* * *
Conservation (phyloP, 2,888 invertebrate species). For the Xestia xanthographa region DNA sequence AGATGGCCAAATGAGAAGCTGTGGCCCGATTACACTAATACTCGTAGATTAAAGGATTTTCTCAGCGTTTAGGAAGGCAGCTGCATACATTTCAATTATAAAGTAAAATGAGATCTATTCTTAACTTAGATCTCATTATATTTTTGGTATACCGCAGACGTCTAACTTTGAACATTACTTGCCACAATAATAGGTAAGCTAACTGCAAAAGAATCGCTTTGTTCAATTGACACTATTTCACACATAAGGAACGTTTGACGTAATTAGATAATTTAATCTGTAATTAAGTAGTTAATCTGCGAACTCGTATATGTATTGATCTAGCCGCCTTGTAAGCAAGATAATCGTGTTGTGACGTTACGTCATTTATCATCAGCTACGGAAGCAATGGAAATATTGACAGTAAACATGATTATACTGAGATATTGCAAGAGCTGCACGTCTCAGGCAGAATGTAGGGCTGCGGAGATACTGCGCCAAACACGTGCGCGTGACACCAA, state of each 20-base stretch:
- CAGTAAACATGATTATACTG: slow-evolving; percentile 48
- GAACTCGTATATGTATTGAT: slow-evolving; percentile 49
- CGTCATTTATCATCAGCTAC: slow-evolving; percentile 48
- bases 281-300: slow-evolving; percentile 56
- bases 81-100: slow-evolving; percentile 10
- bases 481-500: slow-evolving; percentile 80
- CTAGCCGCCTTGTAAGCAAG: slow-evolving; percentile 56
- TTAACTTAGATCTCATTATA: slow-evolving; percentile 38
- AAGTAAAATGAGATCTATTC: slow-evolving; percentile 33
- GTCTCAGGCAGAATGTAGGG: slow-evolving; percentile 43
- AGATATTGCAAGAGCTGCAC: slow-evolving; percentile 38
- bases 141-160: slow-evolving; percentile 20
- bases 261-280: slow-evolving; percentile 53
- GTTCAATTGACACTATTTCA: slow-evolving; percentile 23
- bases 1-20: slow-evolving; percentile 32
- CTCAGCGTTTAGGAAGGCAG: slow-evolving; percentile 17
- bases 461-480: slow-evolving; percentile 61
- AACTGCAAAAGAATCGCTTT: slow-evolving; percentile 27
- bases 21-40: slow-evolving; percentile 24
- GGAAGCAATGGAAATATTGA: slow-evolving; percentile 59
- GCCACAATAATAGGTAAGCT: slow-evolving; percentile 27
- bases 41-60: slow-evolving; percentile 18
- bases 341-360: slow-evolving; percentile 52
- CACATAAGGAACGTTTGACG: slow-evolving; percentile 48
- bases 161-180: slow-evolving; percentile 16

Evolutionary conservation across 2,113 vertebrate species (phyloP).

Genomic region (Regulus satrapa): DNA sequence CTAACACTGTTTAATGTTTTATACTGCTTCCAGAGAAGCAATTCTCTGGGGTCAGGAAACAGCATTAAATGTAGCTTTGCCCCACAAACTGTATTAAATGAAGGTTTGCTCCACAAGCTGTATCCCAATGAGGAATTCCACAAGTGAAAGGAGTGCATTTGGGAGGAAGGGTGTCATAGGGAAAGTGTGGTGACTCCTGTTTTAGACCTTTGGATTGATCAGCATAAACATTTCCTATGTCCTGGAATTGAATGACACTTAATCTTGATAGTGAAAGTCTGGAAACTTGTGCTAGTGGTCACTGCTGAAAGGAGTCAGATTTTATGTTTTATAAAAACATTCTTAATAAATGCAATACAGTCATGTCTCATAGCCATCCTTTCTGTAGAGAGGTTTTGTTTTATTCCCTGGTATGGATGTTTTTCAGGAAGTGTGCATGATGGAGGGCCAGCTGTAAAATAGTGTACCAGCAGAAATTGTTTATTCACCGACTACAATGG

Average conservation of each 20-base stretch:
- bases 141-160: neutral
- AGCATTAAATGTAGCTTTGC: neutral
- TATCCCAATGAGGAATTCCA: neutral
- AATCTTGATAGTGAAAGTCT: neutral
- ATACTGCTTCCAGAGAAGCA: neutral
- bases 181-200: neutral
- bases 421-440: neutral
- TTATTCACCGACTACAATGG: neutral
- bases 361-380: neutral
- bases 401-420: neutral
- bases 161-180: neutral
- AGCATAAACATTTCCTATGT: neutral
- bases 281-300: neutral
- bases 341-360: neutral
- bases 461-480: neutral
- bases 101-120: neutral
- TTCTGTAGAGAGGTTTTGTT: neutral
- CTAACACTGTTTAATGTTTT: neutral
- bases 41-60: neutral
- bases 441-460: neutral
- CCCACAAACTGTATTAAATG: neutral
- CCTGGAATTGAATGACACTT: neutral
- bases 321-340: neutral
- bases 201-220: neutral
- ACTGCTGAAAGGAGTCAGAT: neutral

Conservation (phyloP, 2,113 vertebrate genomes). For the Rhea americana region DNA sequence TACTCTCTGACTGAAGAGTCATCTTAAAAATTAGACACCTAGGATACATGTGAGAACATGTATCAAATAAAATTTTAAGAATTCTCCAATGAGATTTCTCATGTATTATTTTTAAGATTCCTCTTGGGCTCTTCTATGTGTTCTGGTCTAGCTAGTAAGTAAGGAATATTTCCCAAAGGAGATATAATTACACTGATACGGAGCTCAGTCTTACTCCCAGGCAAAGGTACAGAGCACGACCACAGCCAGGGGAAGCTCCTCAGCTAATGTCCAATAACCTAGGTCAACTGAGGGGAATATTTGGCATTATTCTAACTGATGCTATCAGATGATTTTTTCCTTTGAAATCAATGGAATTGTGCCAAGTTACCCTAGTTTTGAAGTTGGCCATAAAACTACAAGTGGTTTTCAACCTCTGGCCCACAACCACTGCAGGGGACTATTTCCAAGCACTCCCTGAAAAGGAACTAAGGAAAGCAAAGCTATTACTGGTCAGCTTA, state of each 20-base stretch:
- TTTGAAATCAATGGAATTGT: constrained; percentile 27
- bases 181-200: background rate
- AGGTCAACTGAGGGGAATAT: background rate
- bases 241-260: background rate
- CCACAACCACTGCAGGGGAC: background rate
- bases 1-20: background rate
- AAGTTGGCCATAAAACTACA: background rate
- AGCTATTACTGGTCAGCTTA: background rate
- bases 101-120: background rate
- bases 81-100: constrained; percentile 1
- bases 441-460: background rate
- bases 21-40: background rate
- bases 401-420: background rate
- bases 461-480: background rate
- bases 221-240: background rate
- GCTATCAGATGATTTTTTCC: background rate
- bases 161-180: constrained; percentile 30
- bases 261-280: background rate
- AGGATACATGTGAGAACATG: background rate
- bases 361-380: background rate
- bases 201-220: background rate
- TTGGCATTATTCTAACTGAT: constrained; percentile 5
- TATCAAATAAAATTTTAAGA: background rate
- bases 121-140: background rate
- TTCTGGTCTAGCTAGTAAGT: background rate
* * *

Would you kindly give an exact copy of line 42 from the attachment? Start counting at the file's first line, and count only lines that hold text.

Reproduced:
- bases 281-300: neutral